To come back to B2B Marketing and create another startup having said I wouldn’t meant it needed to be something that really excited me. I believed the way we do B2B Marketing today will radically change and in turn spur completely new innovation was that big aha moment that drove me to return.

Thankfully 4 years later that is proving to be true with the growth of Account Based Marketing.

This didn’t happen in a silo though. We talked to marketers and buyers about their experiences and some things really stood out:

  • Acquisition costs had risen dramatically
  • The never-ending investment in content was resulting in increasing noise in the market and a flood of low quality and generic me too content.
  • For the buyer, who was increasingly digitally savvy, they were starting to focus their early research on publishers, analysts and other third parties delaying converting on vendor websites. There was also an increasing requirement for brand recognition than previously.

Why is your business relevant to the issues you have identified?

It was clear we needed to deliver higher quality messaging and stand out from the crowd. We knew that the amount of data available to marketers was mostly going unused but with it we could deliver a better experience for buyers.

We started with the hard thing first – how to pro-actively reach the right people inside companies before they know about you and do it in a way that you could customise the message right down to each company.

That allowed you to take insight you knew about each company and use it to deliver a better experience but also for the vendor increase both awareness and identify which companies were active in the market today. The weird thing about advertising is that you don’t consciously see it till it is useful to you.  That alone allowed you to get in front of prospects earlier than anyone else and give a strong first impression.

Having done that, it was relatively simple to predict buying behaviour based on companies browsing your website before they convert and across the internet to help sales teams know who to speak to and what they should talk about with that particular prospect.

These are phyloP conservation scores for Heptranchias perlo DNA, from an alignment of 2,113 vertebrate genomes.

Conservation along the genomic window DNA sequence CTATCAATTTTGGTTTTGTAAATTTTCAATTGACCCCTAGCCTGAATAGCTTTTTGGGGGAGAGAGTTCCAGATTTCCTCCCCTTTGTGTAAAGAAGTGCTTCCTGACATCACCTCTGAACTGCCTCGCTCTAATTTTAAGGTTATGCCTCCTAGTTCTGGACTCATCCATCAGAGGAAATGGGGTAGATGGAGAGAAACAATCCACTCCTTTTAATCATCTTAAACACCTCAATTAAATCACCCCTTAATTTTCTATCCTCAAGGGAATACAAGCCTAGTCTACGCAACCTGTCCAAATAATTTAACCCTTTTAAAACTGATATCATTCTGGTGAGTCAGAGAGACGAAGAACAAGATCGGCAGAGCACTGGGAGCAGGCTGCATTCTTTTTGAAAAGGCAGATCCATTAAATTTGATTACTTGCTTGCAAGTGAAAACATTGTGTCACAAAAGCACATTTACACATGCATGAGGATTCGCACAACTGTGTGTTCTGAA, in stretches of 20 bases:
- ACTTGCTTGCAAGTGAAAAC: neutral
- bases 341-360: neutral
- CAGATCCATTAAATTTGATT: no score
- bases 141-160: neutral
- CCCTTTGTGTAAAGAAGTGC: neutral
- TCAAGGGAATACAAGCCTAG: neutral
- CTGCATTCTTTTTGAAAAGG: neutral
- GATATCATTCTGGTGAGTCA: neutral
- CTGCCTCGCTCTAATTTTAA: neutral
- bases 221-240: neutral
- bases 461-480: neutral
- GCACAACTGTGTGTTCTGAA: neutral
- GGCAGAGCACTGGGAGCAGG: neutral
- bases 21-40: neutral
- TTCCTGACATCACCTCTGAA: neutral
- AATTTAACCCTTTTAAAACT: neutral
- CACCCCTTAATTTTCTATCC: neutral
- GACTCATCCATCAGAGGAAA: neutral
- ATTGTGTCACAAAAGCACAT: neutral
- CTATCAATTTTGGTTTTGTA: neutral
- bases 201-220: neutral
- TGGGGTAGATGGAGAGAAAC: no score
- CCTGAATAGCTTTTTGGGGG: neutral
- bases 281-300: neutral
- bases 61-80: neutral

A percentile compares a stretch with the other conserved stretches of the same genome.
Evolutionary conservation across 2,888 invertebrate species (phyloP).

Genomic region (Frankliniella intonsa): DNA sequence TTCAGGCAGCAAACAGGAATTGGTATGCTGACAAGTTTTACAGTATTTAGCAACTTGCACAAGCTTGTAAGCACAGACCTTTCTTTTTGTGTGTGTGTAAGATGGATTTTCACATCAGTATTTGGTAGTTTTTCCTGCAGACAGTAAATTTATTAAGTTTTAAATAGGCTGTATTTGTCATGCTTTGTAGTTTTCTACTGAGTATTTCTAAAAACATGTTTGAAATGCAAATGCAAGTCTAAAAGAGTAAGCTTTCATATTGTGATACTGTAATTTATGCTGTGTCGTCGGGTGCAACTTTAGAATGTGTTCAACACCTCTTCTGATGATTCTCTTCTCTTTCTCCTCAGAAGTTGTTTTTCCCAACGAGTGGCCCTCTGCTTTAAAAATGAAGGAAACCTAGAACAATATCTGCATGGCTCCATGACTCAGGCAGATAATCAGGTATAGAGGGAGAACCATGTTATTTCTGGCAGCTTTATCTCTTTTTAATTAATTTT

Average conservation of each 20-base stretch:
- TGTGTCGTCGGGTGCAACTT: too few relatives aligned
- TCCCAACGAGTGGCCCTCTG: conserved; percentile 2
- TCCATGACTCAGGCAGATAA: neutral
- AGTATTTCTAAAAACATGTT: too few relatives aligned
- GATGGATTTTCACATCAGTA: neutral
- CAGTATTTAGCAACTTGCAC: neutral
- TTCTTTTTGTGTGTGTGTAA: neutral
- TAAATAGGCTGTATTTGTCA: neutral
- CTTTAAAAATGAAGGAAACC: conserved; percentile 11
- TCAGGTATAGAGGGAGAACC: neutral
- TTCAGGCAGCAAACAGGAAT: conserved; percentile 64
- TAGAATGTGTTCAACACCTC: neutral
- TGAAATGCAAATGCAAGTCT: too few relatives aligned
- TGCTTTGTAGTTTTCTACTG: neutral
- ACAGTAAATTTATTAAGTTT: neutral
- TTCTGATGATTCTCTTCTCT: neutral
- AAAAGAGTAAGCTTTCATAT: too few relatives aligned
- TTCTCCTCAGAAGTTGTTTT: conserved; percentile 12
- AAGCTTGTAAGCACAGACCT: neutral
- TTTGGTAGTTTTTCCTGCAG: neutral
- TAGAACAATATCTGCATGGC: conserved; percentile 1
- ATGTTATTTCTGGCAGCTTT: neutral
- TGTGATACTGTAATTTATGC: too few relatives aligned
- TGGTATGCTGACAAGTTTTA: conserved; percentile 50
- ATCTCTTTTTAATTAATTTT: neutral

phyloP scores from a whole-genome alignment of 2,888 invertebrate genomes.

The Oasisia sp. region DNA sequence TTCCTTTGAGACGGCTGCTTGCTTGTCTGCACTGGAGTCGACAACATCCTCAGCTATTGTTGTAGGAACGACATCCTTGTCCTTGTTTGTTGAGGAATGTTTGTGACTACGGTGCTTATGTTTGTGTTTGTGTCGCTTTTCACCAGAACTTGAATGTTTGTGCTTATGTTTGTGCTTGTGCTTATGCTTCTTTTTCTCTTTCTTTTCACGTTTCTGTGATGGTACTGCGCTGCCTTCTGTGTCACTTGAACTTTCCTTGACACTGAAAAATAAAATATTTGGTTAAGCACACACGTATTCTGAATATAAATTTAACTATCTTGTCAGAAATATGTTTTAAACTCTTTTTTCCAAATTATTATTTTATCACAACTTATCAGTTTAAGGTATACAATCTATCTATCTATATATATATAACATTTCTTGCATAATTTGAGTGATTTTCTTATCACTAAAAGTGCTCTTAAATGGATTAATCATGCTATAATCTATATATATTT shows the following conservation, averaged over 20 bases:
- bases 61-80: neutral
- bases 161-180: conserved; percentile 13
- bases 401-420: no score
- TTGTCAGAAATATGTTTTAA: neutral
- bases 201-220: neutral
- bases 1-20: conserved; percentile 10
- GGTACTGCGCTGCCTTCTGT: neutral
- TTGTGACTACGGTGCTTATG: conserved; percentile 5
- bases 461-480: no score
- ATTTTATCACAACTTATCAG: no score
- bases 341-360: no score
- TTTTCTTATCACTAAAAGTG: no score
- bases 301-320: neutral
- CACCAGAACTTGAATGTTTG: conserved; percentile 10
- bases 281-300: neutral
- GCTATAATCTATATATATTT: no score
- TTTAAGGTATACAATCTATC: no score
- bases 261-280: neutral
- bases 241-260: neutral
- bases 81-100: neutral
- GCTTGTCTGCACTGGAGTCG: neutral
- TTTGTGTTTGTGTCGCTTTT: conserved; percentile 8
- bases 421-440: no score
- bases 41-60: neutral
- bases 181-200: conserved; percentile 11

Altogether this creates an approach that builds awareness and gives sales teams the tools to have better quality conversations with buyers at the right time.


What has been your biggest lesson learnt from growing your business?

Always be listening. Always be learning. There is always more to do than the time available. So one of my biggest learning is understanding when to say no. But the world continuously changes, the market changes and the people inside it change. What was a no yesterday might be a yes tomorrow. So you end up always needing to be listening and learning.


Tell me about your customer acquisition systems?

Today almost all our customer acquisition is through word of mouth and partnerships. Eventhough perhaps unsurprisingly we also use our own technology to build awareness and work out who we should be speaking to next!

Perhaps surprisingly we don’t just focus on an account based marketing approach. It is obviously a major part of our acquisition approach and certainly frames how we message and communicate. However, we have always been strong believers in broader brand building alongside the operational side of marketing. We therefore create thought leadership content. Such that asks questions and deliver value allowing us to raise the overall performance of our ABM efforts.


What do you wish more people knew?

The value of brand. In the past decade, branding in B2B marketing has been sidelined by the ever increasing focus on short term performance and yet brand raises the performance across all channels. As they say.. “A rising tide lifts all boats” – and brand does that to all channels.